2. followed by others: Fahamu followed with another SMS campaign in support of the Global Call to Action Against Poverty, which has had even more participants than their first campaign. Fahamu is also looking into ways for rural women's associations to use SMS in their activism.

3. and applications to election monitoring: Fahamu will also be taking part in the election monitoring in Kenya for the December 2007 presidential elections. Not surprisingly, they plan to use IT in their efforts, including allowing election monitors to report their findings by SMS and creating an SMS short code that allows Kenyans who witness elections abuse to report what they see via their cell phones.

As you've noticed, a lot of Fahamu's recent work focuses on SMS and cell phones. This is because of the large number of Africans who own cell phones. With growth in cell phone subscriber leaping from 80 to 100 million in 2006 alone, Africa is the world's fastest-growing cell phone market. Using cell phones for e-advocacy also makes a lot of sense in view of the fact that only 14.5 million people on the continent are internet users.

categories: internet activism_, gates project_, the "developing world"_

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Gates Project 11: Two SMS Ideas for NGO's

Here are some ideas for helping NGO's use SMS in their campaigns. I developed them with Ken Banks of Kiwanja.net, who is currently a Collaborative Fellow at the Digital Vision Progam as Stanford University.

1. Create an SMS Buying Co-op: The cheapest way to send mass SMS messages is through and SMS aggregator, a company that acts as a middle man between the SMS sender, the SMS receiver, and the operator (phone company). It is cheaper to send large numbers of SMS messages through an aggregator because the aggregator lowers the price of each SMS the more messages you send (operators charge the same price per SMS no matter how many you send). Most small NGO's who want to send SMS as a way to communicate to supporters either do not need so many messages for the cost to go down significantly, or cannot afford them in high quantities. However, if many NGO's bought their messages together they could reap the benefit of buying in bulk. Instead of 5 organizations each buying 10,000 messages at a price of R7/SMS, those 5 organizations could collectively purchase 50,000 messages for R5/SMS. The elegant part of this idea is that is does not necessitate external funding because it works in cooperation with the SMS aggregator's business model. All that is necessary is an aggregator willing to sell to an NGO cooperative at a bulk rate, which makes good business sense as it would help attract NGO's to that particular operator.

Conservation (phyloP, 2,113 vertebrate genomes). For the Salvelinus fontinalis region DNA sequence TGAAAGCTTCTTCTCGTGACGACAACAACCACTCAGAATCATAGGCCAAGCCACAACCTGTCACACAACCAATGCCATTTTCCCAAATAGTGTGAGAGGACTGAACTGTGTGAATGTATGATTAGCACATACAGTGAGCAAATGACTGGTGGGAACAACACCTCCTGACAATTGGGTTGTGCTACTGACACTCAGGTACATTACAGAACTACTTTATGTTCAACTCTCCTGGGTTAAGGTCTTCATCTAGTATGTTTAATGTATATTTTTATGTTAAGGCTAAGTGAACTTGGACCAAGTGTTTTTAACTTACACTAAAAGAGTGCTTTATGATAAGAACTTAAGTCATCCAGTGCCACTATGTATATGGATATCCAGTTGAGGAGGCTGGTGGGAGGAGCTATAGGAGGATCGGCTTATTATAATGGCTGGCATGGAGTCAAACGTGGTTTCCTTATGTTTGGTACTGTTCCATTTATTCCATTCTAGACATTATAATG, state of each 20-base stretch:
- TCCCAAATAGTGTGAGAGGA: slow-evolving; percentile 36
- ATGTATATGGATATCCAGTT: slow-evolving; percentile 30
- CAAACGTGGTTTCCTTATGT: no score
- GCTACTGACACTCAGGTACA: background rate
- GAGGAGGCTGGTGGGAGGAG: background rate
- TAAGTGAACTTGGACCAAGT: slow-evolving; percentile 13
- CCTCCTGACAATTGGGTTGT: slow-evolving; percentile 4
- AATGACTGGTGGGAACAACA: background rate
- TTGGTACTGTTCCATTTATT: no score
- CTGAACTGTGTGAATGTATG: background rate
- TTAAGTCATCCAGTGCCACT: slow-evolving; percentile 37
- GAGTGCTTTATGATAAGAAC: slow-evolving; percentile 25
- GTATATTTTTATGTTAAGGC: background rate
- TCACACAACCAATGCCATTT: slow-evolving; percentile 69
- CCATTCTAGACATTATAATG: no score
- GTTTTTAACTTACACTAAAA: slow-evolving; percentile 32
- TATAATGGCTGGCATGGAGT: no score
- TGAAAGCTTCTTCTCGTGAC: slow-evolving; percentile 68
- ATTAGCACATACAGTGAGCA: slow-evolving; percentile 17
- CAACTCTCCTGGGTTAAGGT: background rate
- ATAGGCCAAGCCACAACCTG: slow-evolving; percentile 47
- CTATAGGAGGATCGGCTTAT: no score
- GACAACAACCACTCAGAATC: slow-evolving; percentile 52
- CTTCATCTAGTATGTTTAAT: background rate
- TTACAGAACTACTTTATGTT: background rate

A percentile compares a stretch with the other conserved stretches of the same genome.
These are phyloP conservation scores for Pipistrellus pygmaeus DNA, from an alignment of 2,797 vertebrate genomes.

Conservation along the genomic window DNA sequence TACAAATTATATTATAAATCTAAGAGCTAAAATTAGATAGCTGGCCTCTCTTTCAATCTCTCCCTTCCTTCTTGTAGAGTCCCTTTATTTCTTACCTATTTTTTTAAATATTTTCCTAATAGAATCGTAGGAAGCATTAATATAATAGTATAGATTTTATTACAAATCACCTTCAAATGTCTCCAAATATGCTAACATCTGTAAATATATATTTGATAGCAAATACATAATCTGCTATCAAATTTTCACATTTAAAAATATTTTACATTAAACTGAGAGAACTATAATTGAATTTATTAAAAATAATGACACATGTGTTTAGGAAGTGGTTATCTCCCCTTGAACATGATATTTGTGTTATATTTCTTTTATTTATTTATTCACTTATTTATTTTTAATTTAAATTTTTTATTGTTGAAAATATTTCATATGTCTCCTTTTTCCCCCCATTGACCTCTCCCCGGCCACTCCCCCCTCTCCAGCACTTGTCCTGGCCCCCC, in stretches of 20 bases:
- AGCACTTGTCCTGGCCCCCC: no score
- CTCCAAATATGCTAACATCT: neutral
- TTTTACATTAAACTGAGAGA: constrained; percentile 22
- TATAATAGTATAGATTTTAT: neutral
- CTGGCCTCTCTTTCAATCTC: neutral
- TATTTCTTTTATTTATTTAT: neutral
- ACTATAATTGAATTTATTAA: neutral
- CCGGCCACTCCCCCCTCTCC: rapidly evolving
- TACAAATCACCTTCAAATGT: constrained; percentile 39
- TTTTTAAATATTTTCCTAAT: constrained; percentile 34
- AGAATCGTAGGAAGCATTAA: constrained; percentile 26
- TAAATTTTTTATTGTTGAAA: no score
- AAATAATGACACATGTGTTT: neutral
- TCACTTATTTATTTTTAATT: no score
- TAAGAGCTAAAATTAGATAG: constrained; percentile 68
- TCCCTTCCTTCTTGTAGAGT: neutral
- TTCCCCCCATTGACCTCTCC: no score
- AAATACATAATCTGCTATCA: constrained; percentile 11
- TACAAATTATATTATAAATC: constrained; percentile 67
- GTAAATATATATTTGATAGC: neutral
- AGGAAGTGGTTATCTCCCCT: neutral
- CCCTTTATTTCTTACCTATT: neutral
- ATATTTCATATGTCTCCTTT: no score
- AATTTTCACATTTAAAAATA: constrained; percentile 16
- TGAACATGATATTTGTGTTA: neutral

2. A Socially Responsible Virtual Operator: On Ken's blog I saw a post about MVNO 's (mobile virtual network operators). Unlike most telecomm operators that own their own infrastructure, MVNO's rent the infrastructure from the traditional operator. For this reason, it is cheaper to start up than a traditional phone company. As MVNO's can set their own rates regardless of the the operator they are renting from, this might be a good way to set up a socially responsible telecom company that would charge lower rates to NGO's.

categories: internet activism_, gates project_, the "developing world"_

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Tuesday, October 24, 2006

Gates Project 10: Cheap is Beautiful

Today I spoke with Ory Okolloh, a smart and dynamic Kenyan who, along with her mysterious accomplice M, has created the great parliamentary watchdog site Mzalendo ("patriot" in Swahili). Mzalendo allows Kenyans to check on what bills are before Parliament and read about the background of their MP's. By providing information on the activities of the Kenyan Parliament, Mzalendo shines a light where the government prefers it weren't. Said Ory at the Digital Citizens Indaba in September, "In Kenya, you hide information without knowing why you’re hiding it. With technology, you can break that open.”